US lawmakers advance bill to sanction ICC over Israel probe

The ICC's prosecutor has said Israel's Prime Minister Benjamin Netanyahu (R) and Defense Minister Yoav Gallant (L) should be arrested on charges relating to the war in Gaza (Alberto PIZZOLI)
The ICC's prosecutor has said Israel's Prime Minister Benjamin Netanyahu (R) and Defense Minister Yoav Gallant (L) should be arrested on charges relating to the war in Gaza (Alberto PIZZOLI)

The US House of Representatives voted Tuesday to advance a largely symbolic bill calling for sanctions on the International Criminal Court after its prosecutor applied for an arrest warrant against Israeli Prime Minister Benjamin Netanyahu.

The Hague-based court's prosecutor has said Netanyahu and Defense Minister Yoav Gallant should be arrested on charges relating to the war in Gaza, along with three leaders of militant group Hamas.

The US House's Illegitimate Court Counteraction Act -- backed by almost every Republican and around a fifth of the Democrats -- would bar US entry for ICC officials involved with the case, revoking their visas and restricting any US-based property transactions.

"Today's vote draws a line in the sand for lawless action by ICC officials," Republican House Speaker Mike Johnson said in a statement.

"The US firmly stands with Israel and refuses to allow international bureaucrats to baselessly issue arrest warrants to Israeli leadership for false crimes."

The legislation is considered a "messaging bill," however, as it is unlikely to be taken up by the Democratic-run Senate and could be vetoed in any case by President Joe Biden, who has said he "strongly opposes" it.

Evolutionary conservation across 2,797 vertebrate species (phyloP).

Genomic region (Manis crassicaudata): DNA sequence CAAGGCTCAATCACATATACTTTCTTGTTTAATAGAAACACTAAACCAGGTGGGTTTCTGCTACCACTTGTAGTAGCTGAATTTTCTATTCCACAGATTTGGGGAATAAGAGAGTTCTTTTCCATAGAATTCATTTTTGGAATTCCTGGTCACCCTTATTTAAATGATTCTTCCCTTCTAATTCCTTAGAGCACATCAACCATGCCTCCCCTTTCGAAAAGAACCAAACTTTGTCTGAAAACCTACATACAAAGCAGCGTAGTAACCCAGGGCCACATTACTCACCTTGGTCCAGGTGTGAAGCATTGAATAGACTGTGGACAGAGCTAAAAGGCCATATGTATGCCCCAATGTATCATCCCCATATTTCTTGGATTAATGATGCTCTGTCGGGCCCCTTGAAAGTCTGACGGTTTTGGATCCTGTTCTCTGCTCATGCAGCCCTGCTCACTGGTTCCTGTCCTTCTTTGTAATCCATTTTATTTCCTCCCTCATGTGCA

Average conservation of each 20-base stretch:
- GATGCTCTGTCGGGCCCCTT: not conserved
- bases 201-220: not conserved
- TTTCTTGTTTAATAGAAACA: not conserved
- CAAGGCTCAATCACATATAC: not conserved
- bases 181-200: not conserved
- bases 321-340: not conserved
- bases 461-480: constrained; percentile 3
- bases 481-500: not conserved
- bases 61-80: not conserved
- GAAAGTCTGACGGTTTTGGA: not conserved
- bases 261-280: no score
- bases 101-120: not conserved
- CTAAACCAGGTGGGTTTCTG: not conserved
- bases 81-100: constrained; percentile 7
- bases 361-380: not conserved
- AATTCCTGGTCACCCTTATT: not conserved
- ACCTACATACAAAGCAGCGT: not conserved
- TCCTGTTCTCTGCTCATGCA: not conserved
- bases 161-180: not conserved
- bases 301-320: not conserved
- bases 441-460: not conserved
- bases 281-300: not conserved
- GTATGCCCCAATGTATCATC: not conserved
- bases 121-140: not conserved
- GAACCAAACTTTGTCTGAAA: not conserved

ICC prosecutor Karim Khan said last month he was seeking warrants for the two Israelis -- as well as Hamas leaders Yahya Sinwar, Ismail Haniyeh and Mohammed Deif -- on suspicions of war crimes and crimes against humanity.

The ICC's 124 member states will ultimately decide whether to enforce any warrants issued by its judges. Neither Israel nor the United states are members.

While the White House has criticized the ICC, and Biden called the application for arrest warrants "outrageous," US National Security Council spokesman John Kirby said last week that sanctions were not "the right approach."

State Department spokesman Matthew Miller reaffirmed the policy on Tuesday, telling reporters ahead of the vote: "Our position as the administration is we don't support sanctions. We don't believe it is appropriate at this time."

Netanyahu said he was "surprised and disappointed" by the US stance in an interview broadcast Sunday, amid strained relations between Washington and its ally over the rising death toll in Gaza.

Biden announced on Friday that Israel was offering a new roadmap towards a permanent peace, outlining a three-phase proposal that would start with a six-week complete ceasefire.

But Netanyahu insisted his country would still pursue the war until it had reached all its goals.

Hostilities in Gaza broke out when Hamas militants attacked Israel on October 7, resulting in 1,194 deaths, mostly civilians, according to an AFP count based on official figures.

At least 36,550 people, mostly civilians, have been killed in the Gaza Strip since the start of the conflict, according to data provided by the health ministry of Hamas-run Gaza.

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